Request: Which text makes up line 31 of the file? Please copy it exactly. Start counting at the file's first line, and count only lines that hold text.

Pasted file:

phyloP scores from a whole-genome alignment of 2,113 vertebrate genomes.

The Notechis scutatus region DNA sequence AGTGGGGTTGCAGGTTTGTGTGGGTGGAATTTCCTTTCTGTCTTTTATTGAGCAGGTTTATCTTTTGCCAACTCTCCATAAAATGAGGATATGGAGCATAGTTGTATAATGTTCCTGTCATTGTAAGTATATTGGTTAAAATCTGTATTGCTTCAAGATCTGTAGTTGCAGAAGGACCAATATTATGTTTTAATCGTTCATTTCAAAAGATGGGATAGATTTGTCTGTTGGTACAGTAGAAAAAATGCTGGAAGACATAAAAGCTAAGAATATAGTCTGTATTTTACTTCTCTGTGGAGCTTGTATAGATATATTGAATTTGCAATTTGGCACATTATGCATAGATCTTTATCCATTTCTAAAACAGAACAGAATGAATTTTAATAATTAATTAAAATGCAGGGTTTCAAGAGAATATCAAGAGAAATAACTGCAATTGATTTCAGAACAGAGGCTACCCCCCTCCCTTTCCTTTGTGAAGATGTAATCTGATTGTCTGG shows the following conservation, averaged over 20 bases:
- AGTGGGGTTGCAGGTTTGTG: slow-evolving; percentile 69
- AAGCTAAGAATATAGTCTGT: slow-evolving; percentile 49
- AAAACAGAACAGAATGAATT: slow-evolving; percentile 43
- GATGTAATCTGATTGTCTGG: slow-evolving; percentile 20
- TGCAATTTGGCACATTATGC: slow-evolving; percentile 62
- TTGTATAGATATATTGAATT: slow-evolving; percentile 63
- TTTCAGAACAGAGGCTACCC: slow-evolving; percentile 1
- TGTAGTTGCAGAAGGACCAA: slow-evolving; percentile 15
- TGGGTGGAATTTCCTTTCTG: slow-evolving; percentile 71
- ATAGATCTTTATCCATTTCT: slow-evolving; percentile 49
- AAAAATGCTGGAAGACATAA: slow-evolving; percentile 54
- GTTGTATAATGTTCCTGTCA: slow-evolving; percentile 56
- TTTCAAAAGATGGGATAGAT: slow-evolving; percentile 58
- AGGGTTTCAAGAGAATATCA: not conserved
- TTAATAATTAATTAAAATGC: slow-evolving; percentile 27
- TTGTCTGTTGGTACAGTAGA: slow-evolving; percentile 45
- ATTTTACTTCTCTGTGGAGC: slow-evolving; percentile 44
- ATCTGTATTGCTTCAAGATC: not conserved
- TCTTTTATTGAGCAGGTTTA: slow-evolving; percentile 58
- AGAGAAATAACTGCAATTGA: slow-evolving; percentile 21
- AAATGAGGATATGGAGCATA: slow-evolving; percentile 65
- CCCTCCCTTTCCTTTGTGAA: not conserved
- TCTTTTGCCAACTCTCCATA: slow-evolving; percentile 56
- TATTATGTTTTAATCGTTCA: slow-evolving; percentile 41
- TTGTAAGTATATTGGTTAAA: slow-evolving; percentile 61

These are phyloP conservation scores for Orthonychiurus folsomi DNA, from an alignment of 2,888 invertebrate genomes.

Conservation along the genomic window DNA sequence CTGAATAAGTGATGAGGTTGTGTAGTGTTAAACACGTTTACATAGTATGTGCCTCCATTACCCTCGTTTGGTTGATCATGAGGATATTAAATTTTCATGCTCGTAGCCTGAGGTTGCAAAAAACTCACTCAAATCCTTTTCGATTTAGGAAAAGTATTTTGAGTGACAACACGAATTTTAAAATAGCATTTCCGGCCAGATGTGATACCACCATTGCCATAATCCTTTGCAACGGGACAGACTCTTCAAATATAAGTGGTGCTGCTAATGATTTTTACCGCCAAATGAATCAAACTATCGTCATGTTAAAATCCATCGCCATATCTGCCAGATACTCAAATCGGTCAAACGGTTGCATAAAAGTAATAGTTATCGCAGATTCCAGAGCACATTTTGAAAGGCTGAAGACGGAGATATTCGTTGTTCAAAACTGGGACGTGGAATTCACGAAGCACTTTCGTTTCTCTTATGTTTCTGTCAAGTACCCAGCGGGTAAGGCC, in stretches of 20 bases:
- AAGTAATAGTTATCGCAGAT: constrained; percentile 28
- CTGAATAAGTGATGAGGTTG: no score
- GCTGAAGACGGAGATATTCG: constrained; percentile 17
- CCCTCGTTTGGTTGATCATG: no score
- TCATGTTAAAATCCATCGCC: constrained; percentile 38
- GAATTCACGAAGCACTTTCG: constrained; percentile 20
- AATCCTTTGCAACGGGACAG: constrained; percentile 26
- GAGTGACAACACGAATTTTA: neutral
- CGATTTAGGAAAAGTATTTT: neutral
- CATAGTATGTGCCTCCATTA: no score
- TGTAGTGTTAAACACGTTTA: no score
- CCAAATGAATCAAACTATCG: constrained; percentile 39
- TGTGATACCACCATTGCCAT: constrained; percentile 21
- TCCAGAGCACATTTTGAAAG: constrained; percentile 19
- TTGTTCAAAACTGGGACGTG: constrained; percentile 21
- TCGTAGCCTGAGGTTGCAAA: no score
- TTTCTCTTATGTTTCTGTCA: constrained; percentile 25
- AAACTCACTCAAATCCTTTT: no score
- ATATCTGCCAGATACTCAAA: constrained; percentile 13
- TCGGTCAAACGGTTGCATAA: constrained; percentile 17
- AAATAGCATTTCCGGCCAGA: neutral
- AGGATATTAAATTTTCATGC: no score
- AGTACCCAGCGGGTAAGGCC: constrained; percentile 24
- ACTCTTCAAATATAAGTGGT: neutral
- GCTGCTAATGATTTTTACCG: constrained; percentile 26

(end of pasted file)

- CTGAATAAGTGATGAGGTTG: no score